BUSINESS How weak US jobs data could hurt emerging markets, but boost China's exports

BUSINESS

How weak US jobs data could hurt emerging markets, but boost China's exports

Global Times

21:05, May 09, 2021

A delivery worker rolls packages across Wall Street in New York, United States, Jan. 8, 2021. (Photo: Xinhua)

Weak US jobs data for April, which fell far below expectations, have sparked concerns among some economists that the US may pursue more radical stimulus measures that could pose risks for emerging markets as capital may flow into the US from struggling economies such as India.

However, the impact on China's financial system would be limited as the country has the world's largest foreign currency reserves and a healthy export system, analysts said, adding that the US stimulus measures, based on Modern Monetary Theory (MMT) that tends to directly spur consumption, could even be beneficial for China's exports to the US.

US employers added 266,000 jobs in April, according to the US Bureau of Labor Statistics on Friday, far short of the 1 million that many economists predicted and the weakest monthly gain since January, which analysts said was a sign that the country's recovery from the pandemic still faces challenges.

After the figures were released, in addition to the $1.9 trillion fiscal stimulus already approved, US President Joe Biden called on Congress to act quickly to pass additional economic legislation, including a plan to spend $2.3 trillion on infrastructure and $1.8 trillion in social security measures under the American Families Plan, which will last for the next 10 years, paid for by higher taxes on the wealthy and corporations.

Under the Biden administration's plan and the current fiscal status, the US Treasury is very likely to issue more bonds, since MMT tends to focus more on interest repayment ability rather than the total amount of national debt, Tian Yun, vice director of the Beijing Economic Operation Association, told the Global Times on Sunday.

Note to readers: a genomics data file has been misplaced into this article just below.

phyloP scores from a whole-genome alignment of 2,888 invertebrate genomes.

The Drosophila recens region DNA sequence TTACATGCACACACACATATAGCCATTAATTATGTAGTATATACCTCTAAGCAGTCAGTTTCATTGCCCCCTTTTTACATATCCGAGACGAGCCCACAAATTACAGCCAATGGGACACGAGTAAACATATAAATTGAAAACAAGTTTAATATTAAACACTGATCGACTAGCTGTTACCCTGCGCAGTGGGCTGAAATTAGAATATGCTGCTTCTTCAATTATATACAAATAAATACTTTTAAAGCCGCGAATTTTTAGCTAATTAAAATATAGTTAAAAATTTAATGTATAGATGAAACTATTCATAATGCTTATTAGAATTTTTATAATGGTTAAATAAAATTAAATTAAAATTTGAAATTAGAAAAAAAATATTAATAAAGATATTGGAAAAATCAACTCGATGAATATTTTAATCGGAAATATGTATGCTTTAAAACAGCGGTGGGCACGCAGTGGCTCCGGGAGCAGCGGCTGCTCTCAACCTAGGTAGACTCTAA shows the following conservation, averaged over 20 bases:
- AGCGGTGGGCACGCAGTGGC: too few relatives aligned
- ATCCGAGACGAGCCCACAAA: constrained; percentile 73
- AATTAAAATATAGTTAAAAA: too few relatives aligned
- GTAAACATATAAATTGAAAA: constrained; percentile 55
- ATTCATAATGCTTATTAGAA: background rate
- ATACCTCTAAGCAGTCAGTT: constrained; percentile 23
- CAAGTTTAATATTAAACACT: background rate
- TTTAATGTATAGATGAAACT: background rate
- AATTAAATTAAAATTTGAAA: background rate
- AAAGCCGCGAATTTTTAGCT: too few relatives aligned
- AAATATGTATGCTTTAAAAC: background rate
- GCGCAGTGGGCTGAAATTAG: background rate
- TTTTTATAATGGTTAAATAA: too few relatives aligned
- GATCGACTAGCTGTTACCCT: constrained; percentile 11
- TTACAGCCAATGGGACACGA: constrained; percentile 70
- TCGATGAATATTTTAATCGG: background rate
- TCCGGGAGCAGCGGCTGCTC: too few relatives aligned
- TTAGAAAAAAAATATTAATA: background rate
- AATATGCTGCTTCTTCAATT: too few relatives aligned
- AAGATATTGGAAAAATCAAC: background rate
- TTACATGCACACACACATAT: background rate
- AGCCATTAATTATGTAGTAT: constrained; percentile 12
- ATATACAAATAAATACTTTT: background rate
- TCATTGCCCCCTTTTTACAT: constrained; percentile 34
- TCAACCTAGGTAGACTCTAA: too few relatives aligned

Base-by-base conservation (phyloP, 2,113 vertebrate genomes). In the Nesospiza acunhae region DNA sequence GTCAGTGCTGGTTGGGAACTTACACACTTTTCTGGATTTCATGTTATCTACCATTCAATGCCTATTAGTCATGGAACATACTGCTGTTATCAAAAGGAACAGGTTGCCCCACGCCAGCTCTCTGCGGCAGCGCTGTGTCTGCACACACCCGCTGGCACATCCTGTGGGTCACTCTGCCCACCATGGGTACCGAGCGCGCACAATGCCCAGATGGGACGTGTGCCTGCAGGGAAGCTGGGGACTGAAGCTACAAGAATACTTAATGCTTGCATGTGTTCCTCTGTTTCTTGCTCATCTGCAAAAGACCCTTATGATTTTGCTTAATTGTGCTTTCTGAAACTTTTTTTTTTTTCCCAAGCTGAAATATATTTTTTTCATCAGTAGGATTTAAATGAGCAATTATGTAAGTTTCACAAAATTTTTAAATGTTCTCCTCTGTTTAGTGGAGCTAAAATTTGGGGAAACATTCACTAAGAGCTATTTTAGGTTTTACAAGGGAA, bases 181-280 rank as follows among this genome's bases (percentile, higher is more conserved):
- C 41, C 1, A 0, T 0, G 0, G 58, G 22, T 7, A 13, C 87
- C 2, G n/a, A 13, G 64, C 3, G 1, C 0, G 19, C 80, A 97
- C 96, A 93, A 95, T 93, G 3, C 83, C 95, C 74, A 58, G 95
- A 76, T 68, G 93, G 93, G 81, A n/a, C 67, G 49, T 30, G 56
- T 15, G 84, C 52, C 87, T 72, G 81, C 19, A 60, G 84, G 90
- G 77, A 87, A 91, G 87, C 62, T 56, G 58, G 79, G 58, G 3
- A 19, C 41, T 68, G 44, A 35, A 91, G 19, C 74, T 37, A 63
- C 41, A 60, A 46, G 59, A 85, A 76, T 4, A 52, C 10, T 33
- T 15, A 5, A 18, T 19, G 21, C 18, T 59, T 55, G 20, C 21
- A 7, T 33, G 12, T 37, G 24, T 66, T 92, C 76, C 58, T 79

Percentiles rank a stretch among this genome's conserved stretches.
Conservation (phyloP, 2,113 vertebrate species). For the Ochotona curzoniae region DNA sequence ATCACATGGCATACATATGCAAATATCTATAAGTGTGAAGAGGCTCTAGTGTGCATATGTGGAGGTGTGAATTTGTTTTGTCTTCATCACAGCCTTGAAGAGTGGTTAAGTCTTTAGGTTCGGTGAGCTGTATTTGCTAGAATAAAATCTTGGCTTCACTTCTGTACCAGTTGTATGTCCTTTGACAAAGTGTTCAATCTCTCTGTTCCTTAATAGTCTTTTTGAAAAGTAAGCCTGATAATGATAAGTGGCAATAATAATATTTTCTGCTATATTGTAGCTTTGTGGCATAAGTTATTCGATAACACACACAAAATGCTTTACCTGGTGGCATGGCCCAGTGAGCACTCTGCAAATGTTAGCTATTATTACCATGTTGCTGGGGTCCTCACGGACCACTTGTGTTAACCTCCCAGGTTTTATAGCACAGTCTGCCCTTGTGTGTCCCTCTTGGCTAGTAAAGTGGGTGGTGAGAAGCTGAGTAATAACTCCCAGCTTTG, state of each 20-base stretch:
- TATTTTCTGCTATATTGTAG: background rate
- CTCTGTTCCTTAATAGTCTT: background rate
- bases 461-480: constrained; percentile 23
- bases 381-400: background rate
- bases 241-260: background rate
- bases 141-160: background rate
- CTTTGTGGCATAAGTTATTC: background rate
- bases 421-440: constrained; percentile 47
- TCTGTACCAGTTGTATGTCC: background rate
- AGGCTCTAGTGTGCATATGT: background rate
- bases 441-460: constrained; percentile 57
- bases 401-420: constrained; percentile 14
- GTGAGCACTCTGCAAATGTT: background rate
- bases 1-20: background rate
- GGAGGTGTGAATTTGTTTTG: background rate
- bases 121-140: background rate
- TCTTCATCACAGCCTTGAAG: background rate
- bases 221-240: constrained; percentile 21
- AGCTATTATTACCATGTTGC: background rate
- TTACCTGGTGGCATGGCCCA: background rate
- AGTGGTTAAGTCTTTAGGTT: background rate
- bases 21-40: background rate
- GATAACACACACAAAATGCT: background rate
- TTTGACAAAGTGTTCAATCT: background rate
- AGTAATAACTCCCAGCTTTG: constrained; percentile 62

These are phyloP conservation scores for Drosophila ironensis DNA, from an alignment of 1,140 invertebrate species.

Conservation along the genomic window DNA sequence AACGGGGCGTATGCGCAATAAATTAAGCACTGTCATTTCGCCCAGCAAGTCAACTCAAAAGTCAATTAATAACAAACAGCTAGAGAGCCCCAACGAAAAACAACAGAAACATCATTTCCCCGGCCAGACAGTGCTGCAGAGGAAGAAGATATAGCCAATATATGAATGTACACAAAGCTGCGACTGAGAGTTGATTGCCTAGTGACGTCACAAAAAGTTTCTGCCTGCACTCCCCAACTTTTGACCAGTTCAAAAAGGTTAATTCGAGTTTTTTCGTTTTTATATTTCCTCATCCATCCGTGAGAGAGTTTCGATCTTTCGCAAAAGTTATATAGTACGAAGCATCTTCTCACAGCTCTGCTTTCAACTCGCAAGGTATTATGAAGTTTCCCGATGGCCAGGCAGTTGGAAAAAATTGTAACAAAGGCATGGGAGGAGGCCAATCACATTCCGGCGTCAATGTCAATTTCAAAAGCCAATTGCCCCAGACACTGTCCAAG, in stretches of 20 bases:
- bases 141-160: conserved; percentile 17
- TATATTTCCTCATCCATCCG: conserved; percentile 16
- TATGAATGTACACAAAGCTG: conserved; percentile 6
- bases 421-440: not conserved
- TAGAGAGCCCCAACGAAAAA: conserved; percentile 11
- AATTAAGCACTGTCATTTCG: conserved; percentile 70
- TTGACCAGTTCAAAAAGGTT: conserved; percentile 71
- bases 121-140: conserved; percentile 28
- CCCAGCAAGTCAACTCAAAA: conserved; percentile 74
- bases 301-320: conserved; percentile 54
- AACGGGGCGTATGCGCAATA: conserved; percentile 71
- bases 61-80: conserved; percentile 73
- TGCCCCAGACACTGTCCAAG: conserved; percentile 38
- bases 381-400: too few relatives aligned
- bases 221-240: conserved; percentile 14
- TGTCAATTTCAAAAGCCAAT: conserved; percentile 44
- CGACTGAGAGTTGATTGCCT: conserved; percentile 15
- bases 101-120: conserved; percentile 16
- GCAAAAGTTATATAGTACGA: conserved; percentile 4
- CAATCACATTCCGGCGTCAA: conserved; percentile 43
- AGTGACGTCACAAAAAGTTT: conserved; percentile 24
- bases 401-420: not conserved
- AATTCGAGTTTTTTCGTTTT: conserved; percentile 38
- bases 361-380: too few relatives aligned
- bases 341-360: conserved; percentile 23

"But due to the fear of inflation, the cautious Fed, which has been purchasing $120 billion per month of Treasury and mortgage bonds since last year, is unlikely to increase the amount, which could draw money to the US from developing countries, especially those that are suffering from recessions due to the pandemic," Tian added.

An increase in Treasury bonds has the same effect on capital as hiking interest rates does, and as more than 60 percent of US dollars circulate outside the US, there will likely be capital backflows to the US, resulting in financial risks to those countries, analysts said.

Citing India as an example, Tian said that, due to the resurgence of the pandemic that has led to a severe economic contraction, many US or even local investments are shifting out of the country.

"Despite the favorable policies that the US has given to India, private capital is leaving India, resulting in the depreciation of the Indian rupee," Tian added.

However, with its independent monetary policies, the world's largest foreign currency reserves, and a healthy export system that generates foreign currency payments, China is unlikely to be affected by the potential US stimulus policies, Liu Xuezhi, a senior macroeconomic analyst at Bank of Communications, told the Global Times on Sunday.

Under the principles of MMT, the US government tends to give money to consumers directly to spur demand, which has shown positive results. However, the increased relief plan has eroded people's willingness to work, as they can get more or less the same amount of money from the plan, resulting in low efficiency of the manufacturing sector, economists said.

Under the American Rescue Plan, those already receiving jobless benefits get an additional $300 a week on top of regular state benefits, which means the average unemployment recipient earns better than the equivalent of working full-time at $15 an hour.

"The increased consumption demand mixed with low supply in the US has created favorable conditions for countries that export large amounts of goods to the US and have strong manufacturing capacities such as China," Tian said, pointing to increasing exports from China to the US in April, with a 31.2-percent increase year-on-year.

The Yantian container terminal in Shenzhen, South China's Guangdong Province, presents a busy scene on Wednesday. The port handled 3.67 million standard containers (20-foot equivalent units) in the first quarter, up 45.9 percent year-on-year, official data showed. (Photo: cnsphoto)

The US' massive economic stimulus plans have not only drawn the Fed's attention to inflation in the US, but also sparked concerns about global inflation.

However, Liu noted that the ongoing global inflation does not have strong links to the US stimulus plans. Instead, it is due mainly to higher prices for staple commodities caused by insufficient supply amid the global pandemic.

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